One of the myriad mysteries about the Golden Age of Islamic history – the 8th to 14th century burgeoning period of arts, culture, economics and sciences in lands ruled by Muslims, was the evolution of Islamic architecture that saw geometric patterns became central in all Islamic buildings and decoration. These designs were built on combinations of repeated squares and circles, which were often overlapped and interlaced to form intricate and complex patterns, including a wide variety of tessellations.
This discipline in Islamic art and design is also known as ‘arabesque’ – a form of artistic decoration consisting of surface decorations based on rhythmic linear patterns of scrolling and interlacing foliage, tendrils or plain lines, often combined with other elements. And so stars, octagons, and the like are identified as the popular vocabulary of choice in the architectural realm of the Islamic world. Some scholars link these innately complex patterns to mathematics and algebra that originated in the Arab word. Repeated over and over again, these geometric patterns seem to inspire a sense of cosmic harmony because symmetry, structure, rhythm and balance are the fundamental features of these geometric designs.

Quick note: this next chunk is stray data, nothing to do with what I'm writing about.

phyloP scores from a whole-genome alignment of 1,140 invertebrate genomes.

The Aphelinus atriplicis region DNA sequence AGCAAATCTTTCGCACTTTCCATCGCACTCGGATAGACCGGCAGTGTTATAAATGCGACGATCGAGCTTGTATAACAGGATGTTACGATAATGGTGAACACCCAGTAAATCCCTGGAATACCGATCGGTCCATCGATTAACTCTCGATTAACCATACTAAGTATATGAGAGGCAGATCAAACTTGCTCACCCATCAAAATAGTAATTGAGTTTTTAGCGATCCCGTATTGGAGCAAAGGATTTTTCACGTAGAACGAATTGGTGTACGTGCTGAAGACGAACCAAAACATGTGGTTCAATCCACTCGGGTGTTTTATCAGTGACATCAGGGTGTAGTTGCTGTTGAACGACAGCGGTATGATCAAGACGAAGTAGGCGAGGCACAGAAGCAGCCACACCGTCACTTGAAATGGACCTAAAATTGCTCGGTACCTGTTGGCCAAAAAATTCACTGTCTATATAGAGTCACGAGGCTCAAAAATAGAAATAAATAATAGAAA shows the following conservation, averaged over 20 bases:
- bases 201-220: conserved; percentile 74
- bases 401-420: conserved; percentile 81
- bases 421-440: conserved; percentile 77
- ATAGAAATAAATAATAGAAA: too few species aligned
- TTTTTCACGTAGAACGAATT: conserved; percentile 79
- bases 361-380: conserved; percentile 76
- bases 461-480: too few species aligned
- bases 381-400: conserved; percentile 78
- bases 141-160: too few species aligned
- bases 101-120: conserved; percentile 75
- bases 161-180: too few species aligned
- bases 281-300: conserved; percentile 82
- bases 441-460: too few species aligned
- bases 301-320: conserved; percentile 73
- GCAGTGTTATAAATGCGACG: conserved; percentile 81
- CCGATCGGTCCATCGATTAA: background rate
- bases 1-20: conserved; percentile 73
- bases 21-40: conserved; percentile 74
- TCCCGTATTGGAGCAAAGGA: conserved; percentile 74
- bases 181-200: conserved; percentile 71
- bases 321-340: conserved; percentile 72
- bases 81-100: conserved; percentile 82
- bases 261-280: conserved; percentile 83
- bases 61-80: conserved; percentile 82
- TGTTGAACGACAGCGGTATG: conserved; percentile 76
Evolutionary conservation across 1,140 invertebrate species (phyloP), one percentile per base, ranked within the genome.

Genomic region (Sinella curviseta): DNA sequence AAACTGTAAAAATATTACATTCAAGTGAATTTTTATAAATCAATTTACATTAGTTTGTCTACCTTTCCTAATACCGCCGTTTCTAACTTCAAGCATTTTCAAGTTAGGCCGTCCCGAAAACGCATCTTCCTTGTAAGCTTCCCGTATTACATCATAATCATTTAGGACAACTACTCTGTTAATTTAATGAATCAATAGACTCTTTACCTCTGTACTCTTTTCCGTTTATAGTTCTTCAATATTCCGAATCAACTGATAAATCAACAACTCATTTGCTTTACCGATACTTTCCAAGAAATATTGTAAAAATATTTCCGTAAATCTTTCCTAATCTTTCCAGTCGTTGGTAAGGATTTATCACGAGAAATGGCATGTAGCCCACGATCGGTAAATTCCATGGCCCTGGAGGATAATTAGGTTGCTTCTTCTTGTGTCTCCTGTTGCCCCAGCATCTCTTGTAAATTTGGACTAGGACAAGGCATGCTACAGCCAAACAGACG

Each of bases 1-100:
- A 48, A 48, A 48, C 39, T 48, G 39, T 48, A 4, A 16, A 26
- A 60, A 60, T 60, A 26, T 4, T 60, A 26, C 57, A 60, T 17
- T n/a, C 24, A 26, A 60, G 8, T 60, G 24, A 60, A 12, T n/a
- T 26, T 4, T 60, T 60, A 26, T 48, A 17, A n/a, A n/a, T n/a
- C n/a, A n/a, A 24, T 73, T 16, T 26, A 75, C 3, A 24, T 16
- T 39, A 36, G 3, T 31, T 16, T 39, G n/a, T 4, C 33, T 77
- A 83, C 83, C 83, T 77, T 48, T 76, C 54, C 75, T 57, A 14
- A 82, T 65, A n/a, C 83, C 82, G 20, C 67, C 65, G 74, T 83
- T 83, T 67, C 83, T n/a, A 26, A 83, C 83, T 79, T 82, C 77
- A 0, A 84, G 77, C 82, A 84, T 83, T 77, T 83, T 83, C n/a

Perhaps, these were some of the many rich influences that inspired the iconic design and architecture of the Museum of Islamic Art Qatar (MIA) by the world-renowned architect I M Pei. Made from limestone, the mega structure stands on the waters of the Corniche as a testament to modern Islamic architecture. The structure and its rich interior has a deep impact on visitors, one where we are forced to reflect on life and the many mysteries of the universe. As I M Pei best describes it; “Architecture is the vry mirror of life. You only have to cast your eyes on buildings to feel the presence of the past, the spirit of a place; they are the reflection of society.”
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